Posted on Wednesday, April 20, 2016 by Laura Braun

Antje Steinmuller, a former student of Chastain’s who is now a principal at Studio Urbis and a professor of architecture at California College of the Arts, became the project architect. Over the next five years, Greene and Ramdev’s children, Anya and Yash, were born, and several designs ensued for the expanding family. Eventually, they made a choice. "We really helped them to understand what spatial associations they were triggering during our discussions," Steinmuller says. "Spencer was very precise.

Posted on Monday, April 18, 2016 by Janet Vail

Jeremy Drucker

Jeremy Drucker (BArch 2000) has always worked to make the world a better place through design and construction, whether rebuilding slums in Mumbai; building energy-efficient, environmentally friendly housing in Sacramento; or injecting new energy and vitality into a venerable window manufacturing company.

Drucker is the owner, lead product designer, architectural consultant, sales manager, and head cheerleader and evangelist for Blomberg Window Systems, a custom window manufacturer in the Bay Area that produces “the most efficient windows manufactured on the West Coast.”

A winding path led Drucker to Blomberg, a path that, in retrospect, made him uniquely suited to take charge of the company.

Growing up in a Bernard Maybeck house surrounded by art and design, Drucker always wanted to be a builder–designer. In high school he paid his dues in the construction industry; later he worked in high-end metal fabrication, and he eventually made his way to a degree in architecture at CCA.

Posted on Thursday, April 14, 2016 by Laura Braun

"The most spectacular side of Tech II is the south-facing blank plumbing chase wall, which is so monumental and awe-inspiring on a gorgeous sunny day," says Jonathan Massey, dean of architecture at California College of the Arts and the author of a forthcoming essay on BCC. "That is a view no one ever sees. I can understand a kind of environmental conditioning rational for putting a blank wall on the south, but as an architect I would be desperate to have people approach from that side and enter under that wall." As it is, it is a great place for a photo.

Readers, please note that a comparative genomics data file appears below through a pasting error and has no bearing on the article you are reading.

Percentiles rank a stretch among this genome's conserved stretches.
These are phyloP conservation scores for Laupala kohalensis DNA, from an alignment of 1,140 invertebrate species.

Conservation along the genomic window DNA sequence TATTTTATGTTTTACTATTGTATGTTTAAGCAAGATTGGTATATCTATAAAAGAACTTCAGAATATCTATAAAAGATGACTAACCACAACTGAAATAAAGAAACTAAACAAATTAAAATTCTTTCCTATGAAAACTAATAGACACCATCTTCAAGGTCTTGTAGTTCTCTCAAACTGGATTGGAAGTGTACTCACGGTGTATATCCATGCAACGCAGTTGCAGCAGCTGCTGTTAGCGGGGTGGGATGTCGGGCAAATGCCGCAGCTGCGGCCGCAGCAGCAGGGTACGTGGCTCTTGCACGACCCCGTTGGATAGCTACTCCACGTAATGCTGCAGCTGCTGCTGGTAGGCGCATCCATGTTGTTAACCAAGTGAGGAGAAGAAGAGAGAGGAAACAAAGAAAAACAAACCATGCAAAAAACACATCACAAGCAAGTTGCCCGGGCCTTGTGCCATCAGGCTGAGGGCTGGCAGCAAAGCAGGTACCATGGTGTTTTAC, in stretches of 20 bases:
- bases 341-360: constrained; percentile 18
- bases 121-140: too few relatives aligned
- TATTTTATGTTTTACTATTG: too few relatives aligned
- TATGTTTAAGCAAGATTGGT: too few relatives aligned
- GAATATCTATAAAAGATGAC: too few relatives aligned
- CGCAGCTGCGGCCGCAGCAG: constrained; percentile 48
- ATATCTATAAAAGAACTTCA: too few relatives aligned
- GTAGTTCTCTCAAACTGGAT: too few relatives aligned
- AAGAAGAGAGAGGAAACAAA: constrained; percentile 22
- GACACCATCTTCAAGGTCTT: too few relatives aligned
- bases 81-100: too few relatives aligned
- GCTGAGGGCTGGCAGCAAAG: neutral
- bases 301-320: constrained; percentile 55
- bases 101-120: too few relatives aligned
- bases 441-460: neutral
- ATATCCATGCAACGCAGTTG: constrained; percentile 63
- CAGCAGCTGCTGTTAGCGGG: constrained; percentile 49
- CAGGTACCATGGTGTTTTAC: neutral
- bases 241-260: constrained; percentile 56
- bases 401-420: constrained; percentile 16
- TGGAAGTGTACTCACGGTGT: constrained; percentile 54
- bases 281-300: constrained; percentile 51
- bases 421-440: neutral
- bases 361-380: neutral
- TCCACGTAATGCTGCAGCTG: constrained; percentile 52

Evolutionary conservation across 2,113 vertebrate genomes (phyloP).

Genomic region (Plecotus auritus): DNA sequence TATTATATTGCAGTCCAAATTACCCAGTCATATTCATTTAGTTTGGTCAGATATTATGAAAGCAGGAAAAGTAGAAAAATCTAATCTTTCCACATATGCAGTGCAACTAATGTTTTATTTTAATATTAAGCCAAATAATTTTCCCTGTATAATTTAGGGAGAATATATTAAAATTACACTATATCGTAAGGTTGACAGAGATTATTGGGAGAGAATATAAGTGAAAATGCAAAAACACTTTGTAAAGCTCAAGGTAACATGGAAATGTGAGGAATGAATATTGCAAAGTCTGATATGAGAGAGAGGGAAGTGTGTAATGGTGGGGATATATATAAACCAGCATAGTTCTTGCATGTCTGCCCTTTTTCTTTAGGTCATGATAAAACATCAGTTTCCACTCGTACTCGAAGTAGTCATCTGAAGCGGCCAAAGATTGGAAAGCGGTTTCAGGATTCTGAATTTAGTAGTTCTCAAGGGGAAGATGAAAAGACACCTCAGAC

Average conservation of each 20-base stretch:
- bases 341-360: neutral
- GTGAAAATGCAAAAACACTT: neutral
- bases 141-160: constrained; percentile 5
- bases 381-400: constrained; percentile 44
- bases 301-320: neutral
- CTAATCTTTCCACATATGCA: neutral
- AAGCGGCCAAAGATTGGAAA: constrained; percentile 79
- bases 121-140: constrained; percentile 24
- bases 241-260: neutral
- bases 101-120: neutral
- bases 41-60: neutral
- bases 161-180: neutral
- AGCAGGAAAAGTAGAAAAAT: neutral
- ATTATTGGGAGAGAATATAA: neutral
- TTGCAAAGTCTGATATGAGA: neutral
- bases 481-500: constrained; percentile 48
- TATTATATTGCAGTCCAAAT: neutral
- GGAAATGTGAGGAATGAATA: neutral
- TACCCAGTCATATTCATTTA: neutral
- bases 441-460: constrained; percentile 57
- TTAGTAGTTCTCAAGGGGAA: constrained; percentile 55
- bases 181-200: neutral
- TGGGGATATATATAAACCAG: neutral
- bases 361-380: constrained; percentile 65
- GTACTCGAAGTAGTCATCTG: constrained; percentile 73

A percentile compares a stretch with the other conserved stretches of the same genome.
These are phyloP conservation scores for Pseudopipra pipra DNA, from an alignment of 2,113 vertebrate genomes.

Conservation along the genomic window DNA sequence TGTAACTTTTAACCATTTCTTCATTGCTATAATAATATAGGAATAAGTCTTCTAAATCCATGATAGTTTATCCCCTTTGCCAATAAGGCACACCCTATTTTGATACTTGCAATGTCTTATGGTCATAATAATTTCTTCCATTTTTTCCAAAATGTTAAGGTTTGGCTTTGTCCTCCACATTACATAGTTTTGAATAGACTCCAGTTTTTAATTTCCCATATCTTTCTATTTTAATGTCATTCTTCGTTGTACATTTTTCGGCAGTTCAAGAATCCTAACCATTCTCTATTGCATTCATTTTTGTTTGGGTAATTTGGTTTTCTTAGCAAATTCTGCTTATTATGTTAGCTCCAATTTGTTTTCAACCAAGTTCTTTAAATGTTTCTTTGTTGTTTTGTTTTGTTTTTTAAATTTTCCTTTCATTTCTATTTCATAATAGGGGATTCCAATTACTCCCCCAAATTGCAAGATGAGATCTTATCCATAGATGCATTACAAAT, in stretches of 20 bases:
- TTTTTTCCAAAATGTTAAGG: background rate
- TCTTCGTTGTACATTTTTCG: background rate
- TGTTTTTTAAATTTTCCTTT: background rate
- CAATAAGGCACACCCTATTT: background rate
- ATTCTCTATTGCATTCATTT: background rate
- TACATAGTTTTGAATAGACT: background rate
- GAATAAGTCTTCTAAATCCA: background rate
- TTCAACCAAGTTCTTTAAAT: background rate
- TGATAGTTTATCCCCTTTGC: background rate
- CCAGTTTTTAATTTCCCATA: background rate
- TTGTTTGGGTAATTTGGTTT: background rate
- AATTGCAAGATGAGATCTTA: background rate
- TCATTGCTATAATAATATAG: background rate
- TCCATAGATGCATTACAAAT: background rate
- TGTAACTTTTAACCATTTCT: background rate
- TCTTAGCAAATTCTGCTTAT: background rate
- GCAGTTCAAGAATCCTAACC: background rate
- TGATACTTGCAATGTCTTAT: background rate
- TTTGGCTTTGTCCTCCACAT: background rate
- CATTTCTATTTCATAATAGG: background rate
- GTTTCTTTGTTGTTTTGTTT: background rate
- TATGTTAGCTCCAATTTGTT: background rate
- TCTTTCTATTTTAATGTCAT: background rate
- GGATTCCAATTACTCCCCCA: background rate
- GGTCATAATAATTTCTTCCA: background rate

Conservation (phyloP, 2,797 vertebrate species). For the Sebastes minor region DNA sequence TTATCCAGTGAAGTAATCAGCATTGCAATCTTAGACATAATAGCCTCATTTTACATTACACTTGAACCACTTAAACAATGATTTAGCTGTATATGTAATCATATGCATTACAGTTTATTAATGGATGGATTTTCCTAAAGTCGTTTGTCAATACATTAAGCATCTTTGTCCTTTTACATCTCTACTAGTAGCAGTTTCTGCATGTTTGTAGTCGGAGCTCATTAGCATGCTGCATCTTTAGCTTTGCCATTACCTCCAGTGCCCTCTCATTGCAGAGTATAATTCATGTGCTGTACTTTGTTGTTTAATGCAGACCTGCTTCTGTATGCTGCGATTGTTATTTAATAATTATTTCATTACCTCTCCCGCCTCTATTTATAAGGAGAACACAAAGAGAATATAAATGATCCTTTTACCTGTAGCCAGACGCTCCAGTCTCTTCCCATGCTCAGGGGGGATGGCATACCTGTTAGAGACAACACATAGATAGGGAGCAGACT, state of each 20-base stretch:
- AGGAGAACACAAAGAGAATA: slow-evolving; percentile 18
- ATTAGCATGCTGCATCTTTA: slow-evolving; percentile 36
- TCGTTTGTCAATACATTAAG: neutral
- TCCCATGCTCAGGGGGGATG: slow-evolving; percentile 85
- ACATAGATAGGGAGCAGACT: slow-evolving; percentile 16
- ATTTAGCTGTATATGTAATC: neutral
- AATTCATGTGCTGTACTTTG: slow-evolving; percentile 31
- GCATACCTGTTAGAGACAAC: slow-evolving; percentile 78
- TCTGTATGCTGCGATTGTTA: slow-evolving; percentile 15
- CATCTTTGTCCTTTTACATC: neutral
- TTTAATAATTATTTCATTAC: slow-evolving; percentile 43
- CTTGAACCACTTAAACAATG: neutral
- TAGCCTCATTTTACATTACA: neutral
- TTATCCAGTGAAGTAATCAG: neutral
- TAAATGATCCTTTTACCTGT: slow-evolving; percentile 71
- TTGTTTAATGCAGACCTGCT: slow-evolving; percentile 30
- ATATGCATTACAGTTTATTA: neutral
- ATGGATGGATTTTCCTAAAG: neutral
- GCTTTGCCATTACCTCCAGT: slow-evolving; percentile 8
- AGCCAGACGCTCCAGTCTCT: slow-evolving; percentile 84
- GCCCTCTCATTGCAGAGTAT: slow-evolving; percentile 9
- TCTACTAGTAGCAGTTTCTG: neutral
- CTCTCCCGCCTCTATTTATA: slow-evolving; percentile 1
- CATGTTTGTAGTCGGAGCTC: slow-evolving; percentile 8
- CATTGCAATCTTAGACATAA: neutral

Posted on Monday, April 11, 2016 by Jim Norrena

On Thursday, April 7, Center for Art and Public Life (CAPL) at California College of the Arts presented the spring 2016 IMPACT Social Entrepreneurship Awards, at which three juried interdisciplinary teams each were awarded a $10,000 grant to create innovative and creative solutions to social problems by collaborating with community experts and partners.

Through such grants, the awards program enables a new generation of creative innovators to develop meaningful social change. Students are challenged to apply their critical and creative problem-solving skills to make a difference locally, nationally, and internationally by developing proposals and facilitating actionable next steps.

In the spring CAPL received an unprecedented amount of grant proposals from undergraduate and graduate students across 15 different disciplines with project sites in San Francisco, Utah, India, Pakistan, China, and Columbia.